Shippers are increasingly turning to railroads instead of trucks to tap the booming surface trade between the U.S. and its closest neighbors.
Improved cross-border rail networks from the U.S. into Canada and Mexico, along with rising trucking costs, have helped spur the shift. A 6.2 percent year-over-year boost in the value of cross-border trade in March pushed even more freight to the railroads, according to the Bureau of Transportation Statistics. U.S. cross-border surface trade, which includes pipeline volume, hit a monthly record of $87.7 billion that month; the value of trade was 76 percent higher than 10 years ago.
The value of goods transported over the U.S.-Mexico border via rail in March rose 16 percent year-over-year, outpacing the 11.2 percent rise in shipments hauled by trucks. The rail growth in relation to truck expansion was even stronger on the U.S.-Canada border. Rail shipments by value increased 8.6 percent year-over-year, while truck growth measured by value of goods inched up 1 percent in the same period.
Motor vehicles, which are normally shipped via train, were the largest commodity transported over the U.S.-Mexico border, suggesting the bustling Mexican auto production sector is driving the growth. The growth in vehicle shipments to the north and auto part traffic going both ways has spurred Kansas City Southern de Mexico and Ferromex to invest billions of dollars in their networks in recent years. That investment by the two major Mexican railroads has attracted other shippers to place more loads on the rails, particularly as truck capacity tightens.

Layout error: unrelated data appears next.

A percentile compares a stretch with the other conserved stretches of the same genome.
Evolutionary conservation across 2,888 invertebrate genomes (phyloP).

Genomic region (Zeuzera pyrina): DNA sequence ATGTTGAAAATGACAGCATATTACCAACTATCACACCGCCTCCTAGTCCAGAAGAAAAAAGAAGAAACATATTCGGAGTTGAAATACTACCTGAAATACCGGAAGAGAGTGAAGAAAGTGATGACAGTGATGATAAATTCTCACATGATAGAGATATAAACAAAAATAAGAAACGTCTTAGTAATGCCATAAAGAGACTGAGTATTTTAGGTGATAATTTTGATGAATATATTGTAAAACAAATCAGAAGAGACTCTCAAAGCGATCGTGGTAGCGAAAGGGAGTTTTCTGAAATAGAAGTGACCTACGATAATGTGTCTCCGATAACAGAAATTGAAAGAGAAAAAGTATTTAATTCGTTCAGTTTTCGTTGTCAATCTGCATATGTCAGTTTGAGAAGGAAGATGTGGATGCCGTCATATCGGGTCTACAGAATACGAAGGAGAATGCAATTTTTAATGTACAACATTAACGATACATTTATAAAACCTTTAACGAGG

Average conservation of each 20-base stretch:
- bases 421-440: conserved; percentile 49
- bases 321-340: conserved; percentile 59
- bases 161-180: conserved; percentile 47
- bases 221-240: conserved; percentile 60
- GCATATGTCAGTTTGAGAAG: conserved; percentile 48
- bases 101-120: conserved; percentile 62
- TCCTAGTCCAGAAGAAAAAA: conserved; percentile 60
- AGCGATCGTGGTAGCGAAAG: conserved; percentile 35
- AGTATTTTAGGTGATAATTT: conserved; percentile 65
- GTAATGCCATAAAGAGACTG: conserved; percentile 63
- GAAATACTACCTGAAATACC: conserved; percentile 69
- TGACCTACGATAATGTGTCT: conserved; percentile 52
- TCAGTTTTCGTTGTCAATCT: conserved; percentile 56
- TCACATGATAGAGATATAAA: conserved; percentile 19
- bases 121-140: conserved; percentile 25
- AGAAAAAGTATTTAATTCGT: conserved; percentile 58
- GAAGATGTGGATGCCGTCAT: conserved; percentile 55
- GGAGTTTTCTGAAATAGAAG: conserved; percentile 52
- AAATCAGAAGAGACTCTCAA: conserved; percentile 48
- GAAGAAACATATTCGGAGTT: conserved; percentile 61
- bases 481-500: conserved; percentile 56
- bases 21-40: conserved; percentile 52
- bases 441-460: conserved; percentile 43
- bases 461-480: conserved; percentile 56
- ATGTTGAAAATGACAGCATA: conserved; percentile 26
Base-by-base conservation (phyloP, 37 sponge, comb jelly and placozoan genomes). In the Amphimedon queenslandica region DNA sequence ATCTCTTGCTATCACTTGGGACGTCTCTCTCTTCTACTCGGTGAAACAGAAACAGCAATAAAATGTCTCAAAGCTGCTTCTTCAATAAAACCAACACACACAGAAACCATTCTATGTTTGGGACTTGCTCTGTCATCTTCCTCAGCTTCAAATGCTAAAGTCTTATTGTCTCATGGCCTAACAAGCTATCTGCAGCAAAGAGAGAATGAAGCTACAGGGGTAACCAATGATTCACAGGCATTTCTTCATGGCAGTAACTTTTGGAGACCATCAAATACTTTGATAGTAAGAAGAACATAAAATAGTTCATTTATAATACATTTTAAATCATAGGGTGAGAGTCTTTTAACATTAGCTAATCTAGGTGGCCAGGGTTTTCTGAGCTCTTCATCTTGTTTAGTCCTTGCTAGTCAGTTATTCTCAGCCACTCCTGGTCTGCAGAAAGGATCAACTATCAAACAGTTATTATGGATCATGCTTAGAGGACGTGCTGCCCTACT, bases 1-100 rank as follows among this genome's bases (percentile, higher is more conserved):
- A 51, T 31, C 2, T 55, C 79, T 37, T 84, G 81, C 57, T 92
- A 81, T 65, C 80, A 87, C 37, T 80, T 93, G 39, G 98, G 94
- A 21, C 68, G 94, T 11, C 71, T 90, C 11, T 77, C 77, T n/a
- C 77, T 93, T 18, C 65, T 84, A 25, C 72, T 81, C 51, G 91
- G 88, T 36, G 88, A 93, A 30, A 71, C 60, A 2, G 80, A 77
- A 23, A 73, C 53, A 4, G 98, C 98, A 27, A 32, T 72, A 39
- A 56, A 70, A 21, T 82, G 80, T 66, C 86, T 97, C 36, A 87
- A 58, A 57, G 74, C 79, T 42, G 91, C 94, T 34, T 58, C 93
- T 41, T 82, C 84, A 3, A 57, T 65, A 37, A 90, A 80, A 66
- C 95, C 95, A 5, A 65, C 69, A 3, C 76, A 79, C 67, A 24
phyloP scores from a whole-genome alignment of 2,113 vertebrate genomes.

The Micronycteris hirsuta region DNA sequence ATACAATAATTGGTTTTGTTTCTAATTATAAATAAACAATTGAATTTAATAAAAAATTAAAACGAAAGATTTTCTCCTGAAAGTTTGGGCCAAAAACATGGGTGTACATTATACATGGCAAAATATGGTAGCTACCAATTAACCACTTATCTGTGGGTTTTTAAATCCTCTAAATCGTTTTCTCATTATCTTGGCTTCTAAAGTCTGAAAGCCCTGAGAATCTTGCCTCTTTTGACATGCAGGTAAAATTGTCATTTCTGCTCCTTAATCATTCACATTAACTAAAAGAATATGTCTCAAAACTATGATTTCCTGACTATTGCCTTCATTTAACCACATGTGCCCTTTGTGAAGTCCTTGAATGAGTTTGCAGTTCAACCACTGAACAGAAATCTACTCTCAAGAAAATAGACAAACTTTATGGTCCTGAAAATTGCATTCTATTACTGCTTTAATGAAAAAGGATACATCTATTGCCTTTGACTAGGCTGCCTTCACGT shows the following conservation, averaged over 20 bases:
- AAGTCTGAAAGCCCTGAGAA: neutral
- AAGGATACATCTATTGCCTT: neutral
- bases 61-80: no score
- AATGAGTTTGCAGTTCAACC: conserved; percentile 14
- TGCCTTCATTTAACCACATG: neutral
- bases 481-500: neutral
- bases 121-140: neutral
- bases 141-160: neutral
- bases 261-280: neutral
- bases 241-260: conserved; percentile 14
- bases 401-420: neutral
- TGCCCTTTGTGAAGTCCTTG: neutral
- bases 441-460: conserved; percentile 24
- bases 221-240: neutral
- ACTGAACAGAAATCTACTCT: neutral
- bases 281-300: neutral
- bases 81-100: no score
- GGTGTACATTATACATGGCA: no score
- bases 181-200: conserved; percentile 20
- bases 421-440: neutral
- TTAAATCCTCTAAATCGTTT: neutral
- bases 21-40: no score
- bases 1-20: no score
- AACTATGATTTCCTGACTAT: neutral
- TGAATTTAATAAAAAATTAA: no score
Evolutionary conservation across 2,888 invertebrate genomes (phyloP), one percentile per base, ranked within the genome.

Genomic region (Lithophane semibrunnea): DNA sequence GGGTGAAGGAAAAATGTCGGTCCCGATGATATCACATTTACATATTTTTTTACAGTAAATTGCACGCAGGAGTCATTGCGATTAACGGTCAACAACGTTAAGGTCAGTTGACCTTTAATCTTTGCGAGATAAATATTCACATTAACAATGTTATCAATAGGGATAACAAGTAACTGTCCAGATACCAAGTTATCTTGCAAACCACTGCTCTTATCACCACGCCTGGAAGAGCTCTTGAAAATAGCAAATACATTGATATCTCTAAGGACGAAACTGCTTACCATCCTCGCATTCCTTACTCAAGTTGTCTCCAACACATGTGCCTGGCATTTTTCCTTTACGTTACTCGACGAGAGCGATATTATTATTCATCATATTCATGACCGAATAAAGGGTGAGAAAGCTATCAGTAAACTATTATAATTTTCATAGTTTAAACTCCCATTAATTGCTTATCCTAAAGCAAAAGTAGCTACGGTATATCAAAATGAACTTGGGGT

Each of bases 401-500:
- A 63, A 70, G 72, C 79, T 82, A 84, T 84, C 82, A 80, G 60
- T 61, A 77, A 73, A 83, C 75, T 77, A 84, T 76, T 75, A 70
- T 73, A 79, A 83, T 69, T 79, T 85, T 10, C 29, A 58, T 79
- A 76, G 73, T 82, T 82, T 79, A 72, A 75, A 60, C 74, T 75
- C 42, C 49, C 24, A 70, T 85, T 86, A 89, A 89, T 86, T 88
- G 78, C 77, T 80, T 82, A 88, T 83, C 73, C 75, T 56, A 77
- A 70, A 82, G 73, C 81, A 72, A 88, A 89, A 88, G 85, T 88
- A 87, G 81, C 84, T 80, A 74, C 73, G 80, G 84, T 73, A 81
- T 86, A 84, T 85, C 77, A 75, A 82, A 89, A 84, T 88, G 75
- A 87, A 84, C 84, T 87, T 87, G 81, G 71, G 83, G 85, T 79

Increased trucking across the U.S.-Canada border helped push the Canadian spot market up 19 percent year-over-year in April, according to TransCore, a load-matching company. Spot prices could rise even higher as Canadian Pacific Railway grapples with a week’s worth of shipments backlogged by the recent strike.
Surges in freight also push up spot trucking rates, nudging some shippers to put more loads on the railroads, said Bob Costello, American Trucking Associations economist. That appears to have happened between February and March, as the value of cross-border trade rose 9.8 percent. Costello said the overall shift in freight and trucks also tends to occur when diesel prices rise or fall dramatically. Although diesel prices have fallen more than 15 cents since early March, the increased volatility of prices, more than price itself, is driving the shift to intermodal rail transport.
Despite the rail growth, truck transport by value dominates the cross-border lanes. Truck carriers haul more than three times as much as railroads on the border to the north and five times as much across the southern border. Imports of raw materials from Canada via rail might also explain the gap between transportation modes.
Cross-border volume imported from Canada and Mexico jumped 36 percent in 2011 from 2006, compared with an 8 percent increase in inbound truck shipments to the U.S. over the two borders in the same period. More expedient cross-border cargo screening on both borders should keep the momentum rolling, with rail taking an even larger share of the loads.